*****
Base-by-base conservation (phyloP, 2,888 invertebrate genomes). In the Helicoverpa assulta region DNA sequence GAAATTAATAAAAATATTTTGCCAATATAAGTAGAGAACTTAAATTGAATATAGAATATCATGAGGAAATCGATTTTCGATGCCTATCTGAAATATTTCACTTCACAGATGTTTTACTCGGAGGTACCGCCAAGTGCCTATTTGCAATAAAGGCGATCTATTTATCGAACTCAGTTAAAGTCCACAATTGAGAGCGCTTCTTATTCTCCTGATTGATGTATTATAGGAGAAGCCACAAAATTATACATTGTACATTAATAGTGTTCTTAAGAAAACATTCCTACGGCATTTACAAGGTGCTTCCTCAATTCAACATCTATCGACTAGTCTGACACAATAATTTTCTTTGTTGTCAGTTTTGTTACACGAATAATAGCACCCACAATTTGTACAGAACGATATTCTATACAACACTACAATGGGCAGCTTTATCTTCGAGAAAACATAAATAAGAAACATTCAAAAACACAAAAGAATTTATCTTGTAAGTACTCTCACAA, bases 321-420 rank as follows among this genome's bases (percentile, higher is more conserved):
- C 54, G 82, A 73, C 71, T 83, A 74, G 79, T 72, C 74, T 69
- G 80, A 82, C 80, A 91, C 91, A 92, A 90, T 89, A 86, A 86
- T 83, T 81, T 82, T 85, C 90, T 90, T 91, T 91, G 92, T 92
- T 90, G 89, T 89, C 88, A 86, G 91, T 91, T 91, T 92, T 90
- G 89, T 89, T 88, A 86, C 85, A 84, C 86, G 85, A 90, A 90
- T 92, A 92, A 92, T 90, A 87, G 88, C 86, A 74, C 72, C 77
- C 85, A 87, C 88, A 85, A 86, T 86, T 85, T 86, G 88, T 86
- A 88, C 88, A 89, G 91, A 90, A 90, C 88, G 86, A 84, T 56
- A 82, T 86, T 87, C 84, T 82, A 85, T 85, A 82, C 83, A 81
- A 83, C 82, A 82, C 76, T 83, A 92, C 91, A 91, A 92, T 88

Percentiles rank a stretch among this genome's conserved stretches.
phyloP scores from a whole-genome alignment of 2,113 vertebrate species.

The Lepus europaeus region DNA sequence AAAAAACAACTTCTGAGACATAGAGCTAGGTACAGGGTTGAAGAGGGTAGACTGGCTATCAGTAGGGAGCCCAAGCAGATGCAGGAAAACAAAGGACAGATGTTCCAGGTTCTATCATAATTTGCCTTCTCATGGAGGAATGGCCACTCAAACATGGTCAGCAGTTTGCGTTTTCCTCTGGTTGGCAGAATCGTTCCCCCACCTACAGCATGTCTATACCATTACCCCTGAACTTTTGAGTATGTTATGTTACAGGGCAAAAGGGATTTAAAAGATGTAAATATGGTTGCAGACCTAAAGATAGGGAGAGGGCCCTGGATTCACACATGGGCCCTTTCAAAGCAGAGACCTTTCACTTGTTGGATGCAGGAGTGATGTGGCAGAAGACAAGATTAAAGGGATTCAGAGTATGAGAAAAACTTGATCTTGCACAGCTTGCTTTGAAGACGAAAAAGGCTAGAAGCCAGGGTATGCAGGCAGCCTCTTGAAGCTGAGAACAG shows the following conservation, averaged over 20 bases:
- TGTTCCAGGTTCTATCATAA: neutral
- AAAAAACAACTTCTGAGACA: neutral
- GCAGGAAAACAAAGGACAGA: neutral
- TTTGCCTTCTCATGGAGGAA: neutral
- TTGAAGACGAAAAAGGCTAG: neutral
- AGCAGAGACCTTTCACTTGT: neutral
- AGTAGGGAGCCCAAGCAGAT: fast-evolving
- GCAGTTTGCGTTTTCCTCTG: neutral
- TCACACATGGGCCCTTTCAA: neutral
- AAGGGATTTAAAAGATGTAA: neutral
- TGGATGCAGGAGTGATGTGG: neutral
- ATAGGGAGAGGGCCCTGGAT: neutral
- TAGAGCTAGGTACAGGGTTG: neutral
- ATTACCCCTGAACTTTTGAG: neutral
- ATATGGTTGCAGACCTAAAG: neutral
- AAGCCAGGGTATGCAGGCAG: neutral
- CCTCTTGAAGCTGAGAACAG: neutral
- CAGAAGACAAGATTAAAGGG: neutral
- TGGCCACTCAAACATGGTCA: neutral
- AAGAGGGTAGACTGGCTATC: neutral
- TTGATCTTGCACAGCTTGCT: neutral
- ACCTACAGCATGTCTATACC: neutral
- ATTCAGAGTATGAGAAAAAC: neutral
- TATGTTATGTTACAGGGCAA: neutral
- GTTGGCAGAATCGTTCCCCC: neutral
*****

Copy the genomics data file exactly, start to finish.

Base-by-base conservation (phyloP, 2,888 invertebrate genomes). In the Helicoverpa assulta region DNA sequence GAAATTAATAAAAATATTTTGCCAATATAAGTAGAGAACTTAAATTGAATATAGAATATCATGAGGAAATCGATTTTCGATGCCTATCTGAAATATTTCACTTCACAGATGTTTTACTCGGAGGTACCGCCAAGTGCCTATTTGCAATAAAGGCGATCTATTTATCGAACTCAGTTAAAGTCCACAATTGAGAGCGCTTCTTATTCTCCTGATTGATGTATTATAGGAGAAGCCACAAAATTATACATTGTACATTAATAGTGTTCTTAAGAAAACATTCCTACGGCATTTACAAGGTGCTTCCTCAATTCAACATCTATCGACTAGTCTGACACAATAATTTTCTTTGTTGTCAGTTTTGTTACACGAATAATAGCACCCACAATTTGTACAGAACGATATTCTATACAACACTACAATGGGCAGCTTTATCTTCGAGAAAACATAAATAAGAAACATTCAAAAACACAAAAGAATTTATCTTGTAAGTACTCTCACAA, bases 321-420 rank as follows among this genome's bases (percentile, higher is more conserved):
- C 54, G 82, A 73, C 71, T 83, A 74, G 79, T 72, C 74, T 69
- G 80, A 82, C 80, A 91, C 91, A 92, A 90, T 89, A 86, A 86
- T 83, T 81, T 82, T 85, C 90, T 90, T 91, T 91, G 92, T 92
- T 90, G 89, T 89, C 88, A 86, G 91, T 91, T 91, T 92, T 90
- G 89, T 89, T 88, A 86, C 85, A 84, C 86, G 85, A 90, A 90
- T 92, A 92, A 92, T 90, A 87, G 88, C 86, A 74, C 72, C 77
- C 85, A 87, C 88, A 85, A 86, T 86, T 85, T 86, G 88, T 86
- A 88, C 88, A 89, G 91, A 90, A 90, C 88, G 86, A 84, T 56
- A 82, T 86, T 87, C 84, T 82, A 85, T 85, A 82, C 83, A 81
- A 83, C 82, A 82, C 76, T 83, A 92, C 91, A 91, A 92, T 88

Percentiles rank a stretch among this genome's conserved stretches.
phyloP scores from a whole-genome alignment of 2,113 vertebrate species.

The Lepus europaeus region DNA sequence AAAAAACAACTTCTGAGACATAGAGCTAGGTACAGGGTTGAAGAGGGTAGACTGGCTATCAGTAGGGAGCCCAAGCAGATGCAGGAAAACAAAGGACAGATGTTCCAGGTTCTATCATAATTTGCCTTCTCATGGAGGAATGGCCACTCAAACATGGTCAGCAGTTTGCGTTTTCCTCTGGTTGGCAGAATCGTTCCCCCACCTACAGCATGTCTATACCATTACCCCTGAACTTTTGAGTATGTTATGTTACAGGGCAAAAGGGATTTAAAAGATGTAAATATGGTTGCAGACCTAAAGATAGGGAGAGGGCCCTGGATTCACACATGGGCCCTTTCAAAGCAGAGACCTTTCACTTGTTGGATGCAGGAGTGATGTGGCAGAAGACAAGATTAAAGGGATTCAGAGTATGAGAAAAACTTGATCTTGCACAGCTTGCTTTGAAGACGAAAAAGGCTAGAAGCCAGGGTATGCAGGCAGCCTCTTGAAGCTGAGAACAG shows the following conservation, averaged over 20 bases:
- TGTTCCAGGTTCTATCATAA: neutral
- AAAAAACAACTTCTGAGACA: neutral
- GCAGGAAAACAAAGGACAGA: neutral
- TTTGCCTTCTCATGGAGGAA: neutral
- TTGAAGACGAAAAAGGCTAG: neutral
- AGCAGAGACCTTTCACTTGT: neutral
- AGTAGGGAGCCCAAGCAGAT: fast-evolving
- GCAGTTTGCGTTTTCCTCTG: neutral
- TCACACATGGGCCCTTTCAA: neutral
- AAGGGATTTAAAAGATGTAA: neutral
- TGGATGCAGGAGTGATGTGG: neutral
- ATAGGGAGAGGGCCCTGGAT: neutral
- TAGAGCTAGGTACAGGGTTG: neutral
- ATTACCCCTGAACTTTTGAG: neutral
- ATATGGTTGCAGACCTAAAG: neutral
- AAGCCAGGGTATGCAGGCAG: neutral
- CCTCTTGAAGCTGAGAACAG: neutral
- CAGAAGACAAGATTAAAGGG: neutral
- TGGCCACTCAAACATGGTCA: neutral
- AAGAGGGTAGACTGGCTATC: neutral
- TTGATCTTGCACAGCTTGCT: neutral
- ACCTACAGCATGTCTATACC: neutral
- ATTCAGAGTATGAGAAAAAC: neutral
- TATGTTATGTTACAGGGCAA: neutral
- GTTGGCAGAATCGTTCCCCC: neutral